Antibiotic Stewardship in Calves – Part 2

Haley Zynda, Extension Educator, Agriculture and Natural Resources, Wayne County, Ohio State University Extension

We’re back with the second installment of Antibiotic Stewardship in Calves, a part of Veal Quality Assurance training. The first module of this training involved understanding antibiotics and antibiotic resistance. This second module is titled “Clinical Evaluations,” an essential factor to determining proper course of action.

In part 2, the goal is to be able to evaluate and score clinical signs of disease, as pertaining to calves. Fun fact, a “disease symptom” is something you are personally feeling, while a “disease sign” is something you observe in someone else or in animals. In order to better score potential disease, it is necessary to understand what a healthy calf looks like, so a sick calf stands out and is appropriately treated. So, what factors need to . . .

Continue reading Antibiotic Stewardship in Calves – Part 2

BQA Seminar at Cattlemen’s Congress Taught the Importance of Cattle Handling Skills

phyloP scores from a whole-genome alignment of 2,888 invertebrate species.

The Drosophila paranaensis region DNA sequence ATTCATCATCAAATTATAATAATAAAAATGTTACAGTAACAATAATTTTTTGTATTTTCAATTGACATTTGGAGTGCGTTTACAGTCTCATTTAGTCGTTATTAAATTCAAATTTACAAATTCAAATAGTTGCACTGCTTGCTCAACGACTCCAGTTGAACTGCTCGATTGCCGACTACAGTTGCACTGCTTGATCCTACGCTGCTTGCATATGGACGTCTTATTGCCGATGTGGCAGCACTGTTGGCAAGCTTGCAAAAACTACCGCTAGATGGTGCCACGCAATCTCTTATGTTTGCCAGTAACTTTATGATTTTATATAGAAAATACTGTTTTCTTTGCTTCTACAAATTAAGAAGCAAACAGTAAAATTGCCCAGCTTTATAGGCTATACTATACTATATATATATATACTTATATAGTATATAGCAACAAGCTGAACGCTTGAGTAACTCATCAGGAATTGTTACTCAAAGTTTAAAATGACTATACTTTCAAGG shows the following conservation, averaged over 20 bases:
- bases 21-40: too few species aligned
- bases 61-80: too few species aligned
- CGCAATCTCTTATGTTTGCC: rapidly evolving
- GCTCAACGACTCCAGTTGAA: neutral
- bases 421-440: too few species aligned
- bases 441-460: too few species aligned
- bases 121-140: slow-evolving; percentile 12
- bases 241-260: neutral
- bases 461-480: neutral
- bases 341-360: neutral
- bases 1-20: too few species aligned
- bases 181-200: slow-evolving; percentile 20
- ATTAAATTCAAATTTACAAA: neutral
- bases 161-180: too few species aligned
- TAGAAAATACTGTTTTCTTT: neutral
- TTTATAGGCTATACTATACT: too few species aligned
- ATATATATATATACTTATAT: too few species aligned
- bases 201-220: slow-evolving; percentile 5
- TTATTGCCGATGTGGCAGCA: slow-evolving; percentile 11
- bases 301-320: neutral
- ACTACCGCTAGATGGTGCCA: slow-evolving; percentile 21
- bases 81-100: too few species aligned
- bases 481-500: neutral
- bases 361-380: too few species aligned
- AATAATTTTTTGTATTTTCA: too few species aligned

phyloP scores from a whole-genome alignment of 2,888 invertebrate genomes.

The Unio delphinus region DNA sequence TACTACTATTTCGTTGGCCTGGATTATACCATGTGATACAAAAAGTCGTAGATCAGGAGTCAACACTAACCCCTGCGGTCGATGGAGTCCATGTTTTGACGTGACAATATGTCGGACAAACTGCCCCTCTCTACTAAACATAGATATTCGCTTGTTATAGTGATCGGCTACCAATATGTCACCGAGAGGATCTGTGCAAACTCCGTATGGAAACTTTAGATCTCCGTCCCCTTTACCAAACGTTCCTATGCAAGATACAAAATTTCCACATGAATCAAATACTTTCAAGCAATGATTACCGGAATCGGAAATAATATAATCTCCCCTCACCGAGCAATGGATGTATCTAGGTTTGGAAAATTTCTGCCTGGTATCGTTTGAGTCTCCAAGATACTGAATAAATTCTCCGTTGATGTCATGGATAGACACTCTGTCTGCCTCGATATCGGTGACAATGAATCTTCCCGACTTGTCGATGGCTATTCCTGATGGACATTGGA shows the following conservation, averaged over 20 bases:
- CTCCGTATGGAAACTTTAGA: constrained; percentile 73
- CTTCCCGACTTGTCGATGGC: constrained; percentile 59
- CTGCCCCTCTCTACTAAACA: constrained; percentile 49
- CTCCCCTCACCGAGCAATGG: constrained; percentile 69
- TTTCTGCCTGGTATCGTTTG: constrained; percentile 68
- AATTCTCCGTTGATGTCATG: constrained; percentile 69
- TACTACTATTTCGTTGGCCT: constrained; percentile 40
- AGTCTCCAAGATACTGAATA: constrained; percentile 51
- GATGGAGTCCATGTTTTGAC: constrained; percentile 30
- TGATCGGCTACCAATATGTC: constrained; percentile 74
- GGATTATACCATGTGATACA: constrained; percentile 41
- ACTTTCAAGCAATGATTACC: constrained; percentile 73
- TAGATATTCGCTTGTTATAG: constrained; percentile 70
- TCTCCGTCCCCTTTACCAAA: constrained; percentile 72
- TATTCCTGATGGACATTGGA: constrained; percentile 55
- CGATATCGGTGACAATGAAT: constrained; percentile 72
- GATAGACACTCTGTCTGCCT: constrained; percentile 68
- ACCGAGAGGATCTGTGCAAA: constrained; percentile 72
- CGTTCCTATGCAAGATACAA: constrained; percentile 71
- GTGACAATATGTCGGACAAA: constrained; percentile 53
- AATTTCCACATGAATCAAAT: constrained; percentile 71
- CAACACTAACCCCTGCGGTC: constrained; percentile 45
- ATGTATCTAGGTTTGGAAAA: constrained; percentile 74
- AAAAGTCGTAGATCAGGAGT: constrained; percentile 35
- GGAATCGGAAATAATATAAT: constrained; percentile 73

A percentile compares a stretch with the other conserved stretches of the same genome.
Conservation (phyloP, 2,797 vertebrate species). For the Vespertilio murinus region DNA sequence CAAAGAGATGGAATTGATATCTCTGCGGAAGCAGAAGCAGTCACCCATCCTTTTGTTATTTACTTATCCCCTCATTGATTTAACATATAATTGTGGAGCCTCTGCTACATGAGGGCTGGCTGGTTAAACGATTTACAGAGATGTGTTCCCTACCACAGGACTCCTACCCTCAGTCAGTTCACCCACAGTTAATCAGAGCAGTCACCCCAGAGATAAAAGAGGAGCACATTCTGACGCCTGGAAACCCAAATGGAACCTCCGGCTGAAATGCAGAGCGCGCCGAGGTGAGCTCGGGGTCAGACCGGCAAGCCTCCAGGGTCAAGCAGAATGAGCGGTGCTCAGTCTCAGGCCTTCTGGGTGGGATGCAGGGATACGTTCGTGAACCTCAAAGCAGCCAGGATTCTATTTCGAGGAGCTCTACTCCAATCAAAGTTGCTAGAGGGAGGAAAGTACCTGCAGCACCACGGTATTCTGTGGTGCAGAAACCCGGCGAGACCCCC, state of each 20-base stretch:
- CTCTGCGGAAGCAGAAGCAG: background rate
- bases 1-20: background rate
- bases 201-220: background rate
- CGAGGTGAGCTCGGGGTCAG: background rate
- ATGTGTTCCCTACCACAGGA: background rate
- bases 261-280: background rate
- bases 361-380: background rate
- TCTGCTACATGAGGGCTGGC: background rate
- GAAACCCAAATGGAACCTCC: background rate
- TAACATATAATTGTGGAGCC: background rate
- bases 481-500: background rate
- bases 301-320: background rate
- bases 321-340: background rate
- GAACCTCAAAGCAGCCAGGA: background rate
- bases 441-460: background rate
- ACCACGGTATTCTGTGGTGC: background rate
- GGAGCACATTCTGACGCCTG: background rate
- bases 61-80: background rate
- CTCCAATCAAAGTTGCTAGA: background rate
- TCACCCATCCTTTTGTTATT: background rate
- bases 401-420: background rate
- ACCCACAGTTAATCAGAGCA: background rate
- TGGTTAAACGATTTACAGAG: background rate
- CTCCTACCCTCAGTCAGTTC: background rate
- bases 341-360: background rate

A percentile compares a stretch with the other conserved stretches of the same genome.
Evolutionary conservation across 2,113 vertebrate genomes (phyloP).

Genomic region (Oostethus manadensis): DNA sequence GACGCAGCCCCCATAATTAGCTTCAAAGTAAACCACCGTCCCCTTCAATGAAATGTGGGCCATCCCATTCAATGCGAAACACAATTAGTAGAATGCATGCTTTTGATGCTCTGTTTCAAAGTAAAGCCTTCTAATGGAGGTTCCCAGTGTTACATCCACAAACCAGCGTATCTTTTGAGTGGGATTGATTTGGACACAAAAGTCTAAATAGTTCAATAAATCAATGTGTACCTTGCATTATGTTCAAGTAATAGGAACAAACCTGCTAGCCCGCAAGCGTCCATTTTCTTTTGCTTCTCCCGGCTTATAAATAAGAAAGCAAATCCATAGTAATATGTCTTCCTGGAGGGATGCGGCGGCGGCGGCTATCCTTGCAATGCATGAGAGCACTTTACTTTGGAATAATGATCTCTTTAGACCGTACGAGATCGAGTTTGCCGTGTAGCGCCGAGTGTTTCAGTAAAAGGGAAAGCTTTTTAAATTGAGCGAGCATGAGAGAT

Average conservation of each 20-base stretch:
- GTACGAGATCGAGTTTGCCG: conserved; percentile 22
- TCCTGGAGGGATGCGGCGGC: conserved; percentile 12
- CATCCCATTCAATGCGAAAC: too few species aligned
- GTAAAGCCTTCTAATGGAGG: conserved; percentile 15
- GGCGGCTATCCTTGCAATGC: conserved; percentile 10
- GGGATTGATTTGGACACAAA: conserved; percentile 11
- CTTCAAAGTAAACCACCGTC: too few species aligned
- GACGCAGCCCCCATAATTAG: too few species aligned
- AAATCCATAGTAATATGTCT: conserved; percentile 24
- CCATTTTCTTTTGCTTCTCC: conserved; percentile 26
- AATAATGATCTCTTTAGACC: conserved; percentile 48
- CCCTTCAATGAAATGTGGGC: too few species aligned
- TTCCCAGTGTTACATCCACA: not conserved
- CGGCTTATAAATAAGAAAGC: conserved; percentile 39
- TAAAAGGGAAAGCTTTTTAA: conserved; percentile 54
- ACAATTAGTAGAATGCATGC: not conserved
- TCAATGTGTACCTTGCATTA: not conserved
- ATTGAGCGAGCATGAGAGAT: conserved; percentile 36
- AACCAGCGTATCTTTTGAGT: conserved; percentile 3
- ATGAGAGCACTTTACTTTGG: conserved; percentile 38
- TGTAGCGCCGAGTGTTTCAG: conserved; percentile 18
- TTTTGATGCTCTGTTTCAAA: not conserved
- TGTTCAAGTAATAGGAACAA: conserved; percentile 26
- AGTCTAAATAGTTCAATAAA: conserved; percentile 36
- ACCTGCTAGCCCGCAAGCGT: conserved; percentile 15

Find the audio of Hayes conversation with Dr. Boyles linked below.

At this year’s Cattlemen’s Congress in Oklahoma City, Okla. a unique seminar was offered to exhibitors and producers that featured national beef industry and breed leaders with Beef Quality Assurance. The seminar also allowed folks to earn their BQA certification.

Stephen Boyles, a beef cattle extension specialist for The Ohio State University, was one of the speakers helping with producer certification at the event. He is also the 2021 BQA Educator of the Year. Ron Hays, senior reporter for the Oklahoma Farm Report, caught up with Boyles after his presentation, which focused on cattle handling best practices.

“People understand the human side,” Boyles said. “From the animal side, for their . . .

Continue reading BQA Seminar at Cattlemen’s Congress Taught the Importance of Cattle Handling Skills

Antibiotic Stewardship in Calves – Part 1

Haley Zynda, Extension Educator, Agriculture and Natural Resources, Wayne County, Ohio State University Extension